In general, in this Fuselage folder I placed the assembly drawing, skeleton drawing, and the drawings of each bulkhead. (Usually such a bulkhead is also built of many components, thus in the original documentation they are also referred as the assembly drawings). Sometimes there are more than one drawing for a bulkhead (especially the most complex one: the firewall). I skipped the lengthwise stringers, because they are simple L-shaped beams, slightly bent between subsequent bulkheads. For similar reason I did not copy from the source list the fuselage longeron drawings. I also selected some important details – for example the wing attachment fittings. (although they were hidden behind the fairings, they were visible from within the cockpit). There are separate subfolders for the spinner, engine cowling, cockpit, and tailwheel. The engine cowling had several variants, thus I created additional subfolder: one for the “long nose Hawks”, i.e. P-40cu, P-40B and C, one for the “short nose Hawks” (P-40D and later versions), which in turn splits into the cowlings of the Allison-powered (D, E, K, M, N) and Merlin-powered (F, M) aircraft.

Similarly, in the Wing folder I placed the assembly drawings, skeleton scheme, and drawings of the ribs and webs. There are also separate subfolders for the flaps, ailerons, wingtip, fuselage fairings, keel (the “continuation of the fuselage” under the wing, specific for the P-40), guns, landing gear and its fairing.

Ultimately I selected about 900 P-40 drawings, organized into 36 folders and subfolders. There are also about 450 P-36 drawings, organized into 23 folders and subfolders. However, I realized that the documentation from this microfilm set is not complete: I could not find some important drawings that are listed on the assembly blueprints.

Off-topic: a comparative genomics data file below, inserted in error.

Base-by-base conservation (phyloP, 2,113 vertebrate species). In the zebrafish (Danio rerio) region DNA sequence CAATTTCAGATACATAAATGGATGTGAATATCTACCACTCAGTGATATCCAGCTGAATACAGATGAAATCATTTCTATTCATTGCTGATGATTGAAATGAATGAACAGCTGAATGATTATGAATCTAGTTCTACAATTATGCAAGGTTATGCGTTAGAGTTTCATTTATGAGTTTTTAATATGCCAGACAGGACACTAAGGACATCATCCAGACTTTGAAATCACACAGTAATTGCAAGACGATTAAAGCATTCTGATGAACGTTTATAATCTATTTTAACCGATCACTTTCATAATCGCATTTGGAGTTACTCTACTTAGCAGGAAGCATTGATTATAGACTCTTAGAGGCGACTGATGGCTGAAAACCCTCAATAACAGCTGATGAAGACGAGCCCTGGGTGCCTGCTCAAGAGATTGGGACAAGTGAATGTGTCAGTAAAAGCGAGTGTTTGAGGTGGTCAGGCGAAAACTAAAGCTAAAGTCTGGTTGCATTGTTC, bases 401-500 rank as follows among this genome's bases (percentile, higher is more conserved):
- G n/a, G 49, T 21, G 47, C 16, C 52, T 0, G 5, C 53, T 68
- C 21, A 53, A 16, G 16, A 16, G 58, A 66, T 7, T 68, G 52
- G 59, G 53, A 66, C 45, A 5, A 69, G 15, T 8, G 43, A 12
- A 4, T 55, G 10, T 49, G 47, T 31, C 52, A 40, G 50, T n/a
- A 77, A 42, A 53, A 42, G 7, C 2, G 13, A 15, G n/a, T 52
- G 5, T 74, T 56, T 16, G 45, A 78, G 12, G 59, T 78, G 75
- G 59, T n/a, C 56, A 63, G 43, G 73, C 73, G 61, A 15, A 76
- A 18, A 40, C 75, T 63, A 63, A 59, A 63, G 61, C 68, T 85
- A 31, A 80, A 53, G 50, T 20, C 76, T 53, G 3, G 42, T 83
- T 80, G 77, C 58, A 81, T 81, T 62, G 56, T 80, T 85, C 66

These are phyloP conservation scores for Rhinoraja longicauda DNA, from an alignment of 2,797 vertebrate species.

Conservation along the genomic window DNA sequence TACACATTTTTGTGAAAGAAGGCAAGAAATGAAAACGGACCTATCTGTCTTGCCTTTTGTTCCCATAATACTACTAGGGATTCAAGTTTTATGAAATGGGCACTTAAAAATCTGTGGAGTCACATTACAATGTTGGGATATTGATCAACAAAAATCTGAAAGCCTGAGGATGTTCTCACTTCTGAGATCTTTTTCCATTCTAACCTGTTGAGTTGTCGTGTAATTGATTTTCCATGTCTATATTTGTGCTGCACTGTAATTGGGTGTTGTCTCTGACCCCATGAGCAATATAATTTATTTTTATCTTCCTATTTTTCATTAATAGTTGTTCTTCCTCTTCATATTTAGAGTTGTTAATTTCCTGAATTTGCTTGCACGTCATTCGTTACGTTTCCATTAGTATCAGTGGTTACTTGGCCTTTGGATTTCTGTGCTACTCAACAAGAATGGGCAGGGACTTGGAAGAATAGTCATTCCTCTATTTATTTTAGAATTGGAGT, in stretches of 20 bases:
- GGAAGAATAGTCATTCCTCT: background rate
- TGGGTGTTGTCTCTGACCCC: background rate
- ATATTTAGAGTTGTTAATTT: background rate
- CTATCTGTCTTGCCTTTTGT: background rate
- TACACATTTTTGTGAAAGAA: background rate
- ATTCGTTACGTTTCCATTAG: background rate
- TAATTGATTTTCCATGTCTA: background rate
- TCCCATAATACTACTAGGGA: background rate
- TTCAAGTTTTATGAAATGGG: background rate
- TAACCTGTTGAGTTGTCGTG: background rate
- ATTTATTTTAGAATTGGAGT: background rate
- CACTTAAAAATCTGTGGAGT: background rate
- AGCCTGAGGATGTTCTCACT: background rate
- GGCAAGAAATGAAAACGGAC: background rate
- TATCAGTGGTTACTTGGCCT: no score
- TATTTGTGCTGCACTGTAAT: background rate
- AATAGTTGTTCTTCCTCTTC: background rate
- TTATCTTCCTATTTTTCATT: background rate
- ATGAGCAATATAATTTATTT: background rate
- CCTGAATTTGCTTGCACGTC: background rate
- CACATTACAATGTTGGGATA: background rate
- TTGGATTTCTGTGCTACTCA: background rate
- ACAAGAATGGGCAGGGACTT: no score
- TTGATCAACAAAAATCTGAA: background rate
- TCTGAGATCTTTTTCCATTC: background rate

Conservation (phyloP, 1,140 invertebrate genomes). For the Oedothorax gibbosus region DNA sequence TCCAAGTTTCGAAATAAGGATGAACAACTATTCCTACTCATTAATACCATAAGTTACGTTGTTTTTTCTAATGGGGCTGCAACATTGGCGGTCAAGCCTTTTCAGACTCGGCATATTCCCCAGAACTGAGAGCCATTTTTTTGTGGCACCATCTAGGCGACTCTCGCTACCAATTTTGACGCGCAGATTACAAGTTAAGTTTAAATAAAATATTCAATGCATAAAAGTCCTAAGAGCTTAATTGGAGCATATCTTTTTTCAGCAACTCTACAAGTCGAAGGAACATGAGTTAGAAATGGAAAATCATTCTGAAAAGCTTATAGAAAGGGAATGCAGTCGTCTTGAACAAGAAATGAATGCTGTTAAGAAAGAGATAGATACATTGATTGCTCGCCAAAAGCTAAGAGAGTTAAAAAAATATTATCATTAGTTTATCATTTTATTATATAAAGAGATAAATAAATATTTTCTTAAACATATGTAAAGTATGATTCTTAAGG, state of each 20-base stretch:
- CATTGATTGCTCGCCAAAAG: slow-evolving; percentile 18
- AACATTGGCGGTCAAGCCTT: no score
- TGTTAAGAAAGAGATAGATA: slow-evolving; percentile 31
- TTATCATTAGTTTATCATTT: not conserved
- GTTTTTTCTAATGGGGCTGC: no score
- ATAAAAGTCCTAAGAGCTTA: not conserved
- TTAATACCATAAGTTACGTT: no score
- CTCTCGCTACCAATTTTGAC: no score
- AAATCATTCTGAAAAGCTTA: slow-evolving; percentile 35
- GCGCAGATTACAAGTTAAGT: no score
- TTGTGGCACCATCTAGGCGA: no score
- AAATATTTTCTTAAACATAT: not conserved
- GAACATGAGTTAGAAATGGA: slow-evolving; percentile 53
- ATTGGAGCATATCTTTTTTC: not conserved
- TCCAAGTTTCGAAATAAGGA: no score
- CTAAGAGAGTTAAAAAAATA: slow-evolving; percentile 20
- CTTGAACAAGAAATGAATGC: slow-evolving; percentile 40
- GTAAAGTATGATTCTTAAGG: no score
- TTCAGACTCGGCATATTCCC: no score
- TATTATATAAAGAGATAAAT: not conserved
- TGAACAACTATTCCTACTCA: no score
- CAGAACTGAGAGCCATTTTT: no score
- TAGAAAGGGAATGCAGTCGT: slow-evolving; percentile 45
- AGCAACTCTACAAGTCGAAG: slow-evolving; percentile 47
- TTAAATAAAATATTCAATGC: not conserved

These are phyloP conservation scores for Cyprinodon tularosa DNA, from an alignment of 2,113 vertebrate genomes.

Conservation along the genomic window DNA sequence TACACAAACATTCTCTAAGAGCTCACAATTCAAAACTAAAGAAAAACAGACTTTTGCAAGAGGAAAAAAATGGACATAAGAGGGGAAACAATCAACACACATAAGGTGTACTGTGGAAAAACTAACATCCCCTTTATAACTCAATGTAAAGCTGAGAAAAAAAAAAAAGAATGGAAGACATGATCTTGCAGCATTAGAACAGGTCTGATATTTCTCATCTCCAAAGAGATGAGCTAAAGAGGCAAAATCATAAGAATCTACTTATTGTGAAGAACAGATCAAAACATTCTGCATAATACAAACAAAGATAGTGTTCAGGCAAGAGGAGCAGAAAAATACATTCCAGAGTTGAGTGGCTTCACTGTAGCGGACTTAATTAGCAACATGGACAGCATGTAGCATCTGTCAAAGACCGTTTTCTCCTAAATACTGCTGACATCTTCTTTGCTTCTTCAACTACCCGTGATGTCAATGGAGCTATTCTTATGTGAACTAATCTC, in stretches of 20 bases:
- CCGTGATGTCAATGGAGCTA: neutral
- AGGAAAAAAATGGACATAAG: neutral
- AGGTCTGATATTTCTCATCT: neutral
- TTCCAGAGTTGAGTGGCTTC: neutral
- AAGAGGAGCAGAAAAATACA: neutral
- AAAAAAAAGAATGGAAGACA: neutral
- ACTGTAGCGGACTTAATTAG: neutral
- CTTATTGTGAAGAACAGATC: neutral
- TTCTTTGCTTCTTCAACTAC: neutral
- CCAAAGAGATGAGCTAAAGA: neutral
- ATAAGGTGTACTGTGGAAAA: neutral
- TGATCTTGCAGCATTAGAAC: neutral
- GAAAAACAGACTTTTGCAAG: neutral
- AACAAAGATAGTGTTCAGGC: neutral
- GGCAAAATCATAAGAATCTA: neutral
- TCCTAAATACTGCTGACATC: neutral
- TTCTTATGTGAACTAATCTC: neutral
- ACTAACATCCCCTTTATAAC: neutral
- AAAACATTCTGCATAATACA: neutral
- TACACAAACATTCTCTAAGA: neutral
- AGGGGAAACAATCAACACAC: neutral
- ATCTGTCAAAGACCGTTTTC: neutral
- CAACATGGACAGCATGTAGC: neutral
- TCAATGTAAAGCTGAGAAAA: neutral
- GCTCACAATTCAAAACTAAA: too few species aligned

What’s more, I found just a few of the “long nose Hawk” (P-40-cu/B/C) drawings. For example, the largest P-40/B/C part that I identified is the Allison-1710 C15 engine mount:

Figure 98-8 The Allison V-1710 C15 engine mount (drawing no. 87-22-001)

The rest of the identified “long nose Hawk” blueprints describes the XP-40 prototype. Judging by the drawing numbers, the XP-40 was treated just as another P-36 variant: these numbers have “75” prefix and “8” in the fifth digit. For example – you can find in the AirCorps Library the drawing of the XP-40 radiators support under number: 75-50-858:

Figure 98-9 Drawing of the XP-40 radiator support

Note the hardly visible, thin lines of this drawing. In some areas they disappear into the background. This is the rule, not exception: most of the XP-40 drawings is even less readable!

There are also many XP-40 drawings where the only recognizable element is the title block:

Figure 98-10 Example of unreadable XP-40 drawing

Abut 25% of the scarce XP-40 blueprints is unreadable! It seems that because of the poor contrast of the original drawings and improper microfilm camera settings these pieces of information are lost forever.

This is a serious problem. I started this project to improve my P-40B model. I can use the blueprints of the P-36 four-gun wings and the P-36 fuselage (the part behind the firewall) as the first approximation of the P-40B airframe. They can be augmented by some details from the P-40D/E drawings: the “keel” under the center wing, the flat, larger tailwheel cover, larger main wheels and their simpler fairings. However, I desperately needed the geometry data of the unique P-40/B/C engine cowling!